- Placement Flexibility: If you have the flexibility to install Ethernet cables or have existing Ethernet ports in key locations, Wireless Access Points offer more flexibility in placement. You can position them strategically to ensure optimal coverage. However, Wireless Repeaters can be placed in electrical outlets, making them easier to position in certain situations.
D. Making an Informed Decision
Ultimately, the choice between a Wireless Access Point and a Wireless Repeater depends on your unique requirements. Consider the size of the area you need to cover, your network speed demands, budget constraints, and the layout of your office.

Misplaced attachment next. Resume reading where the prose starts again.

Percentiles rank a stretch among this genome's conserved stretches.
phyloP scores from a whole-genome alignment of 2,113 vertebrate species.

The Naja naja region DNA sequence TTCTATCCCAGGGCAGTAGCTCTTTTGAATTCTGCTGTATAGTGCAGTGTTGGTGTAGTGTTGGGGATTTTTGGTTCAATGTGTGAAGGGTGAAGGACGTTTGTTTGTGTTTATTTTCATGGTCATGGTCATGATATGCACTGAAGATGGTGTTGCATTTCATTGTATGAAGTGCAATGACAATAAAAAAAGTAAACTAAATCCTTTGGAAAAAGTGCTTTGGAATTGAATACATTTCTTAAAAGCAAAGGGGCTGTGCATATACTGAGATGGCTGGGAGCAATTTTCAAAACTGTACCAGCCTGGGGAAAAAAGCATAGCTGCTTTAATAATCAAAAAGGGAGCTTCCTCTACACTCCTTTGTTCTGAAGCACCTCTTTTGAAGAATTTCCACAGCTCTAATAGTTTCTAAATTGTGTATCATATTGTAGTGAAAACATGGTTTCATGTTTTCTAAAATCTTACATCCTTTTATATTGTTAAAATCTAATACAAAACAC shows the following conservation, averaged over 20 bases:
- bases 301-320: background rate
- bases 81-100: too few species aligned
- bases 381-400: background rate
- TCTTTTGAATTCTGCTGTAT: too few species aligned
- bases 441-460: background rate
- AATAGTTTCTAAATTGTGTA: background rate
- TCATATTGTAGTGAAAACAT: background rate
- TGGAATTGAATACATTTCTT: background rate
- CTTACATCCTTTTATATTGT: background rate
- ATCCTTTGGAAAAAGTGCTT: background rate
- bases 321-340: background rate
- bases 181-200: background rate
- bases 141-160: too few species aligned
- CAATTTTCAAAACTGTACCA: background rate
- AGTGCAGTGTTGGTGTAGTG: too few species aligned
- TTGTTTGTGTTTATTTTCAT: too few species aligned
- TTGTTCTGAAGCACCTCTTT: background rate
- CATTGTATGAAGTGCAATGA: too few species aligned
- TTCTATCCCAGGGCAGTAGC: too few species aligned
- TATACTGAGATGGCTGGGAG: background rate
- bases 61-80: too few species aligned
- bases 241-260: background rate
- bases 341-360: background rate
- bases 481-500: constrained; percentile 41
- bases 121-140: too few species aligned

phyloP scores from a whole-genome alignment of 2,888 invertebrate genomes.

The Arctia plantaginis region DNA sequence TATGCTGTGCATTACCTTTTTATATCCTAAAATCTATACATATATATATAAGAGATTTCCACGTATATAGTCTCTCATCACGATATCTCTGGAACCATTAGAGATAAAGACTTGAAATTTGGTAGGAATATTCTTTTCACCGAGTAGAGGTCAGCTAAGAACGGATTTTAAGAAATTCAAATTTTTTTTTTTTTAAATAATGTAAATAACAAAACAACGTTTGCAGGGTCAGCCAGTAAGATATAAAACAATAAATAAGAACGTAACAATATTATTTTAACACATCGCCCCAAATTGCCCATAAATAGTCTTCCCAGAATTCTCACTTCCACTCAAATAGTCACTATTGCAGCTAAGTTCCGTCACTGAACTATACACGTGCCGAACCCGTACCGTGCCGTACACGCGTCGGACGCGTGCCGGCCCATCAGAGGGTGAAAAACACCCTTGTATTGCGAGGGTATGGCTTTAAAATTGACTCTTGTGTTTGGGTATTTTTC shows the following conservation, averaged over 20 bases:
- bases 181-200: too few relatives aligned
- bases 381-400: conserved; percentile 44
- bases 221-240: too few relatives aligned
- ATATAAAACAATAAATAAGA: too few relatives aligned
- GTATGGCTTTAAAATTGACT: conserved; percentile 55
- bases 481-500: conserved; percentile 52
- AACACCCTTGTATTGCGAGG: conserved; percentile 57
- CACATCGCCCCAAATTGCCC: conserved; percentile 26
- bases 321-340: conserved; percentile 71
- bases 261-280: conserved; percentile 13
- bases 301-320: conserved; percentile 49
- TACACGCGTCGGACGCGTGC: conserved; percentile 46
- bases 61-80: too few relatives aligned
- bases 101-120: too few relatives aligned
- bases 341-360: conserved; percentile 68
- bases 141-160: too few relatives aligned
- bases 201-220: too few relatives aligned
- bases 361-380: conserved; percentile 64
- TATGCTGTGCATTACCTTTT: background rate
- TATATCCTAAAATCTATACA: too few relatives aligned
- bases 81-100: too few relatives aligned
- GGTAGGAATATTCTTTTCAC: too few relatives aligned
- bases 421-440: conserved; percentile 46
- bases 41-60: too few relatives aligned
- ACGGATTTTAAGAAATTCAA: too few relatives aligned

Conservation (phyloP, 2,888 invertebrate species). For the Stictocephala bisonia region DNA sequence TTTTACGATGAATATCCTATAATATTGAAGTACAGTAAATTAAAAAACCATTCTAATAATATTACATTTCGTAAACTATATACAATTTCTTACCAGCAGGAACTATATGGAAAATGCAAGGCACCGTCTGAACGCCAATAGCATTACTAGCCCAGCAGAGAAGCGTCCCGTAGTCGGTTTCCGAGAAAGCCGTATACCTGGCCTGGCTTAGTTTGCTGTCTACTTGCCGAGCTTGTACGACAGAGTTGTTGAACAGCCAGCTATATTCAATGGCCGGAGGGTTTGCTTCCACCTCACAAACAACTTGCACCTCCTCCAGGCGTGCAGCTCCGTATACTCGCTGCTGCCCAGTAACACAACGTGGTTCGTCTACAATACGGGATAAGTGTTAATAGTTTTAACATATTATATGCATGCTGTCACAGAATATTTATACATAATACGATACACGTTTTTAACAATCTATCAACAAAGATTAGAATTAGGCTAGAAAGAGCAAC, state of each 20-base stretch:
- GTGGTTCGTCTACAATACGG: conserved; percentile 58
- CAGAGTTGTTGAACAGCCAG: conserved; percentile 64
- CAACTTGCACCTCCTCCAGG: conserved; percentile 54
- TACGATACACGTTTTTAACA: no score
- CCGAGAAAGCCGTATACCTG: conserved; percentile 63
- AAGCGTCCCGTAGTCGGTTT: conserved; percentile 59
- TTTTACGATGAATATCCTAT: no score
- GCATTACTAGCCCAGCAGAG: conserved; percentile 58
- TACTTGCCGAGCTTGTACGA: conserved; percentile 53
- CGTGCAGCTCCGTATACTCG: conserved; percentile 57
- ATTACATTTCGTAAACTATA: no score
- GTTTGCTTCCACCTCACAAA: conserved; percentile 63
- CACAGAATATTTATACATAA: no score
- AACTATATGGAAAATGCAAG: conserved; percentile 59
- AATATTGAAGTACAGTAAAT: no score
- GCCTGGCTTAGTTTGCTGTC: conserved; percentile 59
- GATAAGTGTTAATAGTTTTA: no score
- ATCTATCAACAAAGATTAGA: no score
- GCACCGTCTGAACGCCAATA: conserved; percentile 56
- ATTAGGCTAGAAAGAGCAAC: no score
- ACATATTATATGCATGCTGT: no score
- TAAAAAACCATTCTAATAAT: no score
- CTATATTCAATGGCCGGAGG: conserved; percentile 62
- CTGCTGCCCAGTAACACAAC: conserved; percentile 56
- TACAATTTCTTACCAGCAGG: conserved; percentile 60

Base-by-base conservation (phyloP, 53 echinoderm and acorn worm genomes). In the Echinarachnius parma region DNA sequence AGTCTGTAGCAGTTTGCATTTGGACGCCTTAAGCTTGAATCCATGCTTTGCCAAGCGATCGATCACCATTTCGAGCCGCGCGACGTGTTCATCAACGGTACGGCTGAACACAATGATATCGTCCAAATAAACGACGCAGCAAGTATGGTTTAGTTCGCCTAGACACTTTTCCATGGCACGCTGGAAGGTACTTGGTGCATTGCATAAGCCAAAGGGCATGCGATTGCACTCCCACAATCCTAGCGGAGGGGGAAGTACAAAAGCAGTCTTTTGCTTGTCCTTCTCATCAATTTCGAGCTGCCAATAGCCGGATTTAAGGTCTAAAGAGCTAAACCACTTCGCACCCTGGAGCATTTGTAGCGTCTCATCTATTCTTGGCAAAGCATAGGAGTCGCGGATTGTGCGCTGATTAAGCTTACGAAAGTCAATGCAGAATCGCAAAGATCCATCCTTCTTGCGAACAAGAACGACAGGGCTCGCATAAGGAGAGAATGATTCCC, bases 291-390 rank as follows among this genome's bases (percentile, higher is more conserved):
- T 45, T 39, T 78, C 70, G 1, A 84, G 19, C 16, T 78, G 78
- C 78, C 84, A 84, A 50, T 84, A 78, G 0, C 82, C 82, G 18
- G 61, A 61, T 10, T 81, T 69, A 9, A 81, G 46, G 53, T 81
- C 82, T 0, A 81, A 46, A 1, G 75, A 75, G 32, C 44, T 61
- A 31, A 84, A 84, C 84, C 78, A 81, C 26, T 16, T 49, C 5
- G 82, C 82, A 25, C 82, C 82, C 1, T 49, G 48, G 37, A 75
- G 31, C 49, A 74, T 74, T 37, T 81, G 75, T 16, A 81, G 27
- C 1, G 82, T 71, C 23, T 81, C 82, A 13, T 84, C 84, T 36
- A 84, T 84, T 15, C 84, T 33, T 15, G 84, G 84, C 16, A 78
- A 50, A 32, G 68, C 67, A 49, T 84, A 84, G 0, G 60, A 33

For optimal results, some users even choose to combine both devices in their network setup. You can use a Wireless Access Point as the primary extension in large, high-demand areas and employ Wireless Repeaters to address smaller dead zones or hard-to-reach spots.
Remember that the goal is to improve your Wi-Fi experience, and the right choice will depend on what works best for your specific situation. By carefully evaluating your network needs and budget, you can make an informed decision that ensures strong and reliable wireless connectivity throughout your space.
Now you can differentiate a wireless access point from a wireless repeater. If you have been using a wireless repeater for your large business, then this may be the reason why the network may be slow.